The Unit provides resources to support high-quality and exemplary projects to ensure that candidates meet standards, faculty are supported, and that needed assessment data and reports are developed. Coordinator time is a primary resource to ensure programs are of high quality and that standards are met and exceeded. Their time is also needed to collaborate with subject matter faculty and school district personnel. KLASSI, the unit’s assessment system, is supported through time for the Assessment Coordinator and through it’s importance as elevated by the administration. Resources are also provided for the FAST (TPA) implementation, for assessment reports, and to research faculty for analysis of data.
Programs in the unit have served as an information technology resource beyond our faculty through the participation in statewide webinars with other institutions and agencies, professional development to districts, in partnership program collaboration, and through conference presentations.
The Henry Madden Library is a resource open to the faculty, students and the community. It was newly expanded in 2009 and is the largest academic library between Sacramento and LA. (6.4.i) It offers numerous electronic databases that provide indexed journal articles in all fields that students can access remotely. It has a number of special collections including the Arne Nixon Center for Children’ Literature and the Curriculum/Juvenile collection. In addition each school or college has a library liaison assigned to them as a primary resource to students and faculty in that unit.
The above information related to Standard 6 provides a summary of activities that have led to target performance. Governance, leadership, and resources are allocated to meet and exceed standards and to become a national leader in educator preparation. Assessment data (KLASSI) are used to improve program quality as evidenced to improve candidate performance. Extensive use of the data from the SEPTPP has been employed to make modifications to programs and to improve candidate performance as rated by their employer after one year of teaching. These changes are documented in the IAPs and the Biennial report (Standard 2) and have been shared through multiple journal articles. The Dean and Budget Committee allocate resources based on assessed needs.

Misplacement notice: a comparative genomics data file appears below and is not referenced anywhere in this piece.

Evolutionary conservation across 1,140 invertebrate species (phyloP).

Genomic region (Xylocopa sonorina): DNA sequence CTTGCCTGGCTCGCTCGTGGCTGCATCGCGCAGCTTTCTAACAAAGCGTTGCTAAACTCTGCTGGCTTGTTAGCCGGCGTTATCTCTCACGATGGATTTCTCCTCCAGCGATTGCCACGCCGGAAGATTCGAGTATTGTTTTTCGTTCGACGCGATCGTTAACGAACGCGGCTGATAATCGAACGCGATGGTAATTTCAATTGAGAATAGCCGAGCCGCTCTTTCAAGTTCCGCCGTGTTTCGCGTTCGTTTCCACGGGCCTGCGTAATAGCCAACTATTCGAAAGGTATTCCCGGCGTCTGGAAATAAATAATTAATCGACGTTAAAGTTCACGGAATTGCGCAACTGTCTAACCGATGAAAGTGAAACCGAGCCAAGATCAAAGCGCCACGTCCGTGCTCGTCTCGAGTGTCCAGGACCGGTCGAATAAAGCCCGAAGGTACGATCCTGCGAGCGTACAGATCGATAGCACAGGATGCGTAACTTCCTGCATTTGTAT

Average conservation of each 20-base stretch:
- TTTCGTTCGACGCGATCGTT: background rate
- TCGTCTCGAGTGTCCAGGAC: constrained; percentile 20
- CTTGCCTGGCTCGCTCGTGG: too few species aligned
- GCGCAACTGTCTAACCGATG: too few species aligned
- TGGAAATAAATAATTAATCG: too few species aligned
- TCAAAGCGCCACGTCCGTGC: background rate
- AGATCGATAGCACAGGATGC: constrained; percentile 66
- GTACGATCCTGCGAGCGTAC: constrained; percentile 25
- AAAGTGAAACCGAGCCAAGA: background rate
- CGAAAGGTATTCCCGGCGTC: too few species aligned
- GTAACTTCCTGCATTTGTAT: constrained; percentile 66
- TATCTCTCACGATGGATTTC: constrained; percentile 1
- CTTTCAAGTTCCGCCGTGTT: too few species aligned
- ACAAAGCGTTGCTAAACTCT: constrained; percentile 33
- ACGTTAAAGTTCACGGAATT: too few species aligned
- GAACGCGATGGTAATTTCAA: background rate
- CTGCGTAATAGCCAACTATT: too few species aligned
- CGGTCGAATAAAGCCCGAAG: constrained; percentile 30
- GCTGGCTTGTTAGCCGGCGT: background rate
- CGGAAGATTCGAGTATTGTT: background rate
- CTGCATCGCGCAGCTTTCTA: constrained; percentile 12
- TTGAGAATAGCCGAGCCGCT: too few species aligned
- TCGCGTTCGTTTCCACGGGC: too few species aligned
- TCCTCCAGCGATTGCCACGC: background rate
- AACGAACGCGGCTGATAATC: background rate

Gaining and maintaining the resources to provide exemplary programs is an ongoing plan for the unit administration. The Kremen School continues to install additional software to serve the ever expanding needs of the candidates in their personal mastery of technology to increase the repertoire of skills and plans to upgrade additional rooms in the building to the state of the art level as the budget permits. The Dean will continue to support the expansion of partnerships in preparation and teacher residency programs.
Unit Leadership and Authority